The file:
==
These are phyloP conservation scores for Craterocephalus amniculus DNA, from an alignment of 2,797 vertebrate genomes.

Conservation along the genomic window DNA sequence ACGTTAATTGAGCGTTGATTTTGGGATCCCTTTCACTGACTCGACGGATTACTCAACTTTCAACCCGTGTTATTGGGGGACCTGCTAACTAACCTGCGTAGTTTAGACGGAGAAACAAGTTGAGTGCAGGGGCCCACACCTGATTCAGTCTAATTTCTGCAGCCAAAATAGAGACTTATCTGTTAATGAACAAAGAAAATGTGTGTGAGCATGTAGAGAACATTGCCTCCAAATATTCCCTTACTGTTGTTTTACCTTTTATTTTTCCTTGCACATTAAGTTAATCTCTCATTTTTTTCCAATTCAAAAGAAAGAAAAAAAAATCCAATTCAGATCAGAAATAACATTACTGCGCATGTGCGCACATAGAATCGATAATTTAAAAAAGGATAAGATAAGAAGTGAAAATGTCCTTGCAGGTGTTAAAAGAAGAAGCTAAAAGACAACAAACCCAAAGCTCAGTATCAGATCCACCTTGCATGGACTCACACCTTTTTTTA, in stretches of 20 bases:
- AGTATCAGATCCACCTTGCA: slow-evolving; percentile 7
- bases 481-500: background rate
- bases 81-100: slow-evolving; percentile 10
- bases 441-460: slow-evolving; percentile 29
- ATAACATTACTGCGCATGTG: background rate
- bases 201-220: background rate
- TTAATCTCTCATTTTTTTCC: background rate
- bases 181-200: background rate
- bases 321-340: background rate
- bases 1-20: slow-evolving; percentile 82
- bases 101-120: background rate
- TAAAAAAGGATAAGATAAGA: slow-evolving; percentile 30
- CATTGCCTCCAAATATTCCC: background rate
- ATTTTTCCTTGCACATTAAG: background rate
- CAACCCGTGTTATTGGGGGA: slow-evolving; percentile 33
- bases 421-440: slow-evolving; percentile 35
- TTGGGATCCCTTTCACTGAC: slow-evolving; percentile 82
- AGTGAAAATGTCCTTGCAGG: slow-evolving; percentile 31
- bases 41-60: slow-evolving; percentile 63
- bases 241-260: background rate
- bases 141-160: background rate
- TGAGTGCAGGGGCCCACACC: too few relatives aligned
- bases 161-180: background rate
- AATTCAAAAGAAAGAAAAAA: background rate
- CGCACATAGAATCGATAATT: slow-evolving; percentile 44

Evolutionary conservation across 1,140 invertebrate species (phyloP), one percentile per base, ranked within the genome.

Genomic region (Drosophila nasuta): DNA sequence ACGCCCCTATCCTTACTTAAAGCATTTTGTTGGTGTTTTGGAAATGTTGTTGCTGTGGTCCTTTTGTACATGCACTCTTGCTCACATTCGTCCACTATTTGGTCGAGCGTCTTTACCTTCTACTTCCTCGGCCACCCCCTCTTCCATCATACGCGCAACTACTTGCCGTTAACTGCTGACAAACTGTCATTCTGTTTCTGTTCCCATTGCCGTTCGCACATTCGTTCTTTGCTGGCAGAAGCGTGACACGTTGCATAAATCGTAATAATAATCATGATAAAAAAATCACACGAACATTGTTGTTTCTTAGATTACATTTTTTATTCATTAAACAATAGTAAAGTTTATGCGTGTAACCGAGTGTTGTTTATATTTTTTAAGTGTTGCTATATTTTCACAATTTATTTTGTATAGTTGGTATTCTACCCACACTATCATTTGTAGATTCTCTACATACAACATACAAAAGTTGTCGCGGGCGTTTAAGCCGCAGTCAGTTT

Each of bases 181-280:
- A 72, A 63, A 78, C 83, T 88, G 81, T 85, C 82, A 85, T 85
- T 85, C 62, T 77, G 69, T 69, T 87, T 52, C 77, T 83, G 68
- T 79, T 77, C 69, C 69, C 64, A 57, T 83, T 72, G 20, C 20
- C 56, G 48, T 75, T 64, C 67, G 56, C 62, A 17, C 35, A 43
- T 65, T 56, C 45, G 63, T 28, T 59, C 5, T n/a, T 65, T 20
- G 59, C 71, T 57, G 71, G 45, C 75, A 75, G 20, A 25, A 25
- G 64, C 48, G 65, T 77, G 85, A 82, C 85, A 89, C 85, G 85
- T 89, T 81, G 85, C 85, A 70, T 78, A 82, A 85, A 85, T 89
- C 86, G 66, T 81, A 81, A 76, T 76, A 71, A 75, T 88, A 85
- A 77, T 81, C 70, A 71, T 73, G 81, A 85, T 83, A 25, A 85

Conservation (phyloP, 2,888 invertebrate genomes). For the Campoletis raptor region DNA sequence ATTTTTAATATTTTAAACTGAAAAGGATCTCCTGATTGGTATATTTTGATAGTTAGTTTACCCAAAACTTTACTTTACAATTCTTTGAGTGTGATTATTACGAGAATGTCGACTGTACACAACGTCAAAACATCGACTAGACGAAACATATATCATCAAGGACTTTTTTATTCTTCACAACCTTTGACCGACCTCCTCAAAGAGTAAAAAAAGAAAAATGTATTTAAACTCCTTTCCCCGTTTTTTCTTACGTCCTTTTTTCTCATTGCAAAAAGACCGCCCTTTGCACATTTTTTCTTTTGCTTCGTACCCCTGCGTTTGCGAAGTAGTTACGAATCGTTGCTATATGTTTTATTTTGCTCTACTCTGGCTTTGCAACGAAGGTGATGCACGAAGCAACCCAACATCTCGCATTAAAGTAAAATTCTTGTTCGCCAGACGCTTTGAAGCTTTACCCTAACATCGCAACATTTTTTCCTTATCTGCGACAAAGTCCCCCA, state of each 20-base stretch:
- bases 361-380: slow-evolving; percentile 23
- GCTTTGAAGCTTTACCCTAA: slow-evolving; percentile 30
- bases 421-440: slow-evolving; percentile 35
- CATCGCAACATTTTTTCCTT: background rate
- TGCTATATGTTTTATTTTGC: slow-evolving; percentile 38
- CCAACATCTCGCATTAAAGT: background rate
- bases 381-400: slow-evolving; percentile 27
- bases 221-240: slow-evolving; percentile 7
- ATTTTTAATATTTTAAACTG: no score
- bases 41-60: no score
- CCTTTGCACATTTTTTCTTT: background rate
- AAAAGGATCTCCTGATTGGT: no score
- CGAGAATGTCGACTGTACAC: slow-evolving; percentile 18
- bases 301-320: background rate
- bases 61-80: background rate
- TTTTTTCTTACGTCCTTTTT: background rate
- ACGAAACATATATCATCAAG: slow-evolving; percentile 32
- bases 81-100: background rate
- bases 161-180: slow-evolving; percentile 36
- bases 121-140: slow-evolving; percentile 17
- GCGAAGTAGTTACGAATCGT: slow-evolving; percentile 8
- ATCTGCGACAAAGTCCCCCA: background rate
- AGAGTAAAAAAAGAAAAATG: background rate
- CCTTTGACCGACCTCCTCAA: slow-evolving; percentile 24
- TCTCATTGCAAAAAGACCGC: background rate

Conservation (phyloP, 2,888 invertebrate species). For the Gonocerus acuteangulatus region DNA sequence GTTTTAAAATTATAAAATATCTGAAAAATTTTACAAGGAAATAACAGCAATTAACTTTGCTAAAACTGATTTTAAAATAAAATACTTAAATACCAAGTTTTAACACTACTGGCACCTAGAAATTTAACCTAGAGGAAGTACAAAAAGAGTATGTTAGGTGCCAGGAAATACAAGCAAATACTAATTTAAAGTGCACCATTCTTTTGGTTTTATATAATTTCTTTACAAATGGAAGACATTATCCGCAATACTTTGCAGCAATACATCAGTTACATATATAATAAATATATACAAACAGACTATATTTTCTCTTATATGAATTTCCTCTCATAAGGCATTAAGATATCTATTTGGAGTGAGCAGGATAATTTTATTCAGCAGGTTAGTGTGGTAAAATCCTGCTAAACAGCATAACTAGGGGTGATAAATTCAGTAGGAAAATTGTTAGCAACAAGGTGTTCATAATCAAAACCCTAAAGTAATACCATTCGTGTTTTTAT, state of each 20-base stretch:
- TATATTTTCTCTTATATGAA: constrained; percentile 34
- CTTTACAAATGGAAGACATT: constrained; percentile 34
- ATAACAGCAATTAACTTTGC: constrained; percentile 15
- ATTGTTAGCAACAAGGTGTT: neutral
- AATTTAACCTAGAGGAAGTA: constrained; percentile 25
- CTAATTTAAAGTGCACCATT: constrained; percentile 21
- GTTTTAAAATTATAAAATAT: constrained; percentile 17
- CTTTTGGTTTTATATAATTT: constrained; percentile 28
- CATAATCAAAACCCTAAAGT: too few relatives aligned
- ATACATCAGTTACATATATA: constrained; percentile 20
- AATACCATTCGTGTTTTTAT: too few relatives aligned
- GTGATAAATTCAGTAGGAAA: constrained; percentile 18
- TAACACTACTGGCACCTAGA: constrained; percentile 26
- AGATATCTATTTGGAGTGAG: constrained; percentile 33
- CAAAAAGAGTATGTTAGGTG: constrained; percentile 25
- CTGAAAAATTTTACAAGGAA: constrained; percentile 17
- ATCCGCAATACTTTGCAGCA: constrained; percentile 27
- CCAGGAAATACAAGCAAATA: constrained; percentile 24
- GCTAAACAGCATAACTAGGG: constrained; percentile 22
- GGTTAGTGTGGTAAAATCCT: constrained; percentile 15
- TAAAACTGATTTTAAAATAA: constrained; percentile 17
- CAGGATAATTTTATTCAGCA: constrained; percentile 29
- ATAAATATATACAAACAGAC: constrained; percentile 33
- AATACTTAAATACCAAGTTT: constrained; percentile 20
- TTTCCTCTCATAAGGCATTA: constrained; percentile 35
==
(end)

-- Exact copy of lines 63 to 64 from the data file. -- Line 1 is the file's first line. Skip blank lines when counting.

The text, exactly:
- ATCTGCGACAAAGTCCCCCA: background rate
- AGAGTAAAAAAAGAAAAATG: background rate